Fracking in the Nation's Vegetable Patch

The farmland sitting on top of the shale is known for producing raisins, nuts, fruits, vegetables and cotton. Given Calilfornia’s rich oil history, oil and agriculture interests have co-existed for a long time, but fracking could pit the two against each other. The San Francisco bureau chief for The New York Times, Norimitsu Onishi, recently spoke with many of the stakeholders in the state and painted a now familiar portrait of the various interest groups and those that could be directly affected should something go wrong in the fracking process. 

Unfortunately, he found that something already has gone wrong. An oil production company discharged 6 to 10 barrels of fracking liquids, equal to 252-420 gallons, into an unlined pit near an almond orchard. The oil company also reportedly violated regulations through the disposal of hundreds of thousands of gallons of produced liquids that contained high levels of salts. While the incident is still under investigation, Doug Patteson, an engineer with the Central Valley Regional Water Quality Control Board, told Onishi, “If groundwater were impacted from anything, I think it would be from that, and maybe these 6 to 10 barrels of fracking fluids certainly didn’t help.”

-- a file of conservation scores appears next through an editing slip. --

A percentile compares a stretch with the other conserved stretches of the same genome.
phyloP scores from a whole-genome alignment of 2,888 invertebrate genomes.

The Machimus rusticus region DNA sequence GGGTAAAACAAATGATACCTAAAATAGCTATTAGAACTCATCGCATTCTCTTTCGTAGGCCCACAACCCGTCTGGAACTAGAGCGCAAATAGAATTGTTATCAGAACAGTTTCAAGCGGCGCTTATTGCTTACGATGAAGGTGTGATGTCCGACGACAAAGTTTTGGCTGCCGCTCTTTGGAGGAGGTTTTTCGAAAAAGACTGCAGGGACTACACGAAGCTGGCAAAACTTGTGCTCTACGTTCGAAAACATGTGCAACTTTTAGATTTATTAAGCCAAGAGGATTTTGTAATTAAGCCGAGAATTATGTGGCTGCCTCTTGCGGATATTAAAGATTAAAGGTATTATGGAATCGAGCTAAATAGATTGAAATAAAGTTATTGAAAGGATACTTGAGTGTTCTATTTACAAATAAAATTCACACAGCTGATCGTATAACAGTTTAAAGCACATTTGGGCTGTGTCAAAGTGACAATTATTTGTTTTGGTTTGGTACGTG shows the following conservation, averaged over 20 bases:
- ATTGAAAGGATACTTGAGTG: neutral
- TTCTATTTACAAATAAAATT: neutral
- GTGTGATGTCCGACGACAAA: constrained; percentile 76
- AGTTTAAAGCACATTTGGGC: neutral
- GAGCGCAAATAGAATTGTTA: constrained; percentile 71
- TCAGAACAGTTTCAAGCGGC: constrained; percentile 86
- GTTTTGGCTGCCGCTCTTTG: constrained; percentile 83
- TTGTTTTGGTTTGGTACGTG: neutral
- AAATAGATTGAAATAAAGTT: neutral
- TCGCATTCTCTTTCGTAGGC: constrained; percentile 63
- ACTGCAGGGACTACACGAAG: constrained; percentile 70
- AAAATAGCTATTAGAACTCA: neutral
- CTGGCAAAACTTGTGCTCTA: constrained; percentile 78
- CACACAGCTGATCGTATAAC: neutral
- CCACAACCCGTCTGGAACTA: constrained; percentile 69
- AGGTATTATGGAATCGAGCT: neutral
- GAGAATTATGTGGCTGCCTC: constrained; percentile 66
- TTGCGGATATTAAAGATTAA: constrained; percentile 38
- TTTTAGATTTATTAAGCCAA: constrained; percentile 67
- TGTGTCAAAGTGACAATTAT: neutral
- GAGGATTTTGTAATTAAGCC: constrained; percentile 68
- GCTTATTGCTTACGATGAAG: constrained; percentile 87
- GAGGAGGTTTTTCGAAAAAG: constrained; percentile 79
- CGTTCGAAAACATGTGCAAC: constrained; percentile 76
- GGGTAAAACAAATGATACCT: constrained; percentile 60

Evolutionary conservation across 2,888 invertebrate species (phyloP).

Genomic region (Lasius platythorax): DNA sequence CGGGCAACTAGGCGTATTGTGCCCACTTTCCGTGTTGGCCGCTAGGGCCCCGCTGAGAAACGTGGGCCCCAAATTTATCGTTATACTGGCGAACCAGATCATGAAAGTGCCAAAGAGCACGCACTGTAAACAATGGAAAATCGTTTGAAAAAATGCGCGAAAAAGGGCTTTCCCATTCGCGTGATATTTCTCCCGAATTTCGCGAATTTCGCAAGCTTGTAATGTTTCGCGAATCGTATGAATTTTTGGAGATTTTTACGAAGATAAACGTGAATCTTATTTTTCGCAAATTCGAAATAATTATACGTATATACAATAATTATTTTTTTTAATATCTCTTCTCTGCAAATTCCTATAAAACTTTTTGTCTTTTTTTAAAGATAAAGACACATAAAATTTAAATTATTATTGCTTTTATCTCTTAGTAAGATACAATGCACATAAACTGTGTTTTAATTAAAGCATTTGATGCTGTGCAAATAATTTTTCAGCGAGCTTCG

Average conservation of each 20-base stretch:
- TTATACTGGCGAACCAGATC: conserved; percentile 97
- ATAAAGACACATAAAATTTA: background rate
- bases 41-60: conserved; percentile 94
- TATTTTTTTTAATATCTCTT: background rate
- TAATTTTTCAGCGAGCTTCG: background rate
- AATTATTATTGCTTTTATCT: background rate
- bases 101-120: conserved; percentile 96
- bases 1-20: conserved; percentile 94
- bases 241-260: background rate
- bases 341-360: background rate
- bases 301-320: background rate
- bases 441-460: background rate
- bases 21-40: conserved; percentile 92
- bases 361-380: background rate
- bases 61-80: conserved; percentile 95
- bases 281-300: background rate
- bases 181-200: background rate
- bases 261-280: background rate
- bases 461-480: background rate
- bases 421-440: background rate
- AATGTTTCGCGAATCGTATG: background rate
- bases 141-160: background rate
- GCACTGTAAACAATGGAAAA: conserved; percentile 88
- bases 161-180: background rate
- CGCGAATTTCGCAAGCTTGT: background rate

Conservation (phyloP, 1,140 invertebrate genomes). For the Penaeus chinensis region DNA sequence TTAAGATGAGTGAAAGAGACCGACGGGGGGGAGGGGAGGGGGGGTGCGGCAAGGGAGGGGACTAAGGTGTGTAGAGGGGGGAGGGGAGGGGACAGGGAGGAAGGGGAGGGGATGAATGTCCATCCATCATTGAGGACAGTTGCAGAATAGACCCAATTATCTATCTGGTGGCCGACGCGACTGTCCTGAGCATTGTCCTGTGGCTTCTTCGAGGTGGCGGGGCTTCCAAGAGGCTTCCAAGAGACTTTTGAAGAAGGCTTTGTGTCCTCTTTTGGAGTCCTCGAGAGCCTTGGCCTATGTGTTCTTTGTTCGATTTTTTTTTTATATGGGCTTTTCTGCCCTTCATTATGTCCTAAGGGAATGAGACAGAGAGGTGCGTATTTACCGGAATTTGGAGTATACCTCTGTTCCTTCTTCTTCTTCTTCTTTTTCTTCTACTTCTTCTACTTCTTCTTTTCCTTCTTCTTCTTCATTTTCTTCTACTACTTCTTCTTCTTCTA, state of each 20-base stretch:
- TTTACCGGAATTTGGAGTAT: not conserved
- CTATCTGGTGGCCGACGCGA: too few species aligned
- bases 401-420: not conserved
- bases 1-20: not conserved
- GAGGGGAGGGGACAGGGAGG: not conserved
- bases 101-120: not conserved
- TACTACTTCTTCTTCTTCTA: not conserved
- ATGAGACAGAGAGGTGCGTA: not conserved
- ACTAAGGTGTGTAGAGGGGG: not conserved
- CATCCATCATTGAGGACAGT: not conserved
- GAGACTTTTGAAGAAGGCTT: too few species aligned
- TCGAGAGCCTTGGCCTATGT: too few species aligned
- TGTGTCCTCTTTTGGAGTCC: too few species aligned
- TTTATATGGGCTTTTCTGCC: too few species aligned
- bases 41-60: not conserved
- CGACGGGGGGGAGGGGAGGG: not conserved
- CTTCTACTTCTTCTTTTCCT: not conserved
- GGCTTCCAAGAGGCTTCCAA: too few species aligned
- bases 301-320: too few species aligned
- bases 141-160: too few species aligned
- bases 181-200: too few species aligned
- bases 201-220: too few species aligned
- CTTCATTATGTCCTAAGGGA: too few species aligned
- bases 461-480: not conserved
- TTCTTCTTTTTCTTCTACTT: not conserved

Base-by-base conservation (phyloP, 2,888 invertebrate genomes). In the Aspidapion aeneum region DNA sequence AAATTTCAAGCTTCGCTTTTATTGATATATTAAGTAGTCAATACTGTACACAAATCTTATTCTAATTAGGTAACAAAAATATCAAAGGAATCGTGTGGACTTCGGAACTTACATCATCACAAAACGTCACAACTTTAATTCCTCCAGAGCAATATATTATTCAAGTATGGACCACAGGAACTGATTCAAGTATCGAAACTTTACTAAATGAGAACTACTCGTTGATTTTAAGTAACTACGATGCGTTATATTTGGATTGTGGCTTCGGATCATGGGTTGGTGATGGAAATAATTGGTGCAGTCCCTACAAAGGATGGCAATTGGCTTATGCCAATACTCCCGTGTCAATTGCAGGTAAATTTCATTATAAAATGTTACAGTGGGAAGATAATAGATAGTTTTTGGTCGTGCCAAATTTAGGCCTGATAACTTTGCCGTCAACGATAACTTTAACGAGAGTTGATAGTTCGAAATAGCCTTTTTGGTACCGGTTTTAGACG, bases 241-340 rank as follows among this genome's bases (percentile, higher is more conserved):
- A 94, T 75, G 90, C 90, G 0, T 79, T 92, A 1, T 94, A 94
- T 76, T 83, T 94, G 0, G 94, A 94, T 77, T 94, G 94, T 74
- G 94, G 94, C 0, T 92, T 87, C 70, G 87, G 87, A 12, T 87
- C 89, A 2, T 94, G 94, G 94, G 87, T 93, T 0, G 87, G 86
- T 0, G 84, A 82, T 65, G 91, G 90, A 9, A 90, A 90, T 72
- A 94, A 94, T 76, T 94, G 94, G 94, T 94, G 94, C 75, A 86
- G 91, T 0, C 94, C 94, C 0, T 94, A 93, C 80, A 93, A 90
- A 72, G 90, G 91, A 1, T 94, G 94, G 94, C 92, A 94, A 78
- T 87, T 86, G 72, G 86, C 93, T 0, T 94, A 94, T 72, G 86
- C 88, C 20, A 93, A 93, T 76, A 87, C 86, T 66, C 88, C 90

Under California’s central valley lies a vast field of shale oil that’s ready to be exploited thanks to the hotly debated oil and gas extraction process called hydraulic fracturing, or fracking. Known as the Monterey Shale Formation, the unconventional oilfield lies underneath the lower half of the San Joaquin Valley. With fracking technology available to tap into its resources, it now it makes up two-thirds of the US’s shale oil reserves.  That fact alone would startle most environmentalists, but it also runs underneath the nation’s most diverse and productive farmland. 

This may just be the tip of the iceberg with fracking in California. While producing a lot of unconventional oil and gas may boost the economy, without the proper regulations and oversight, fracking could do a lot of harm to the state’s farmland.

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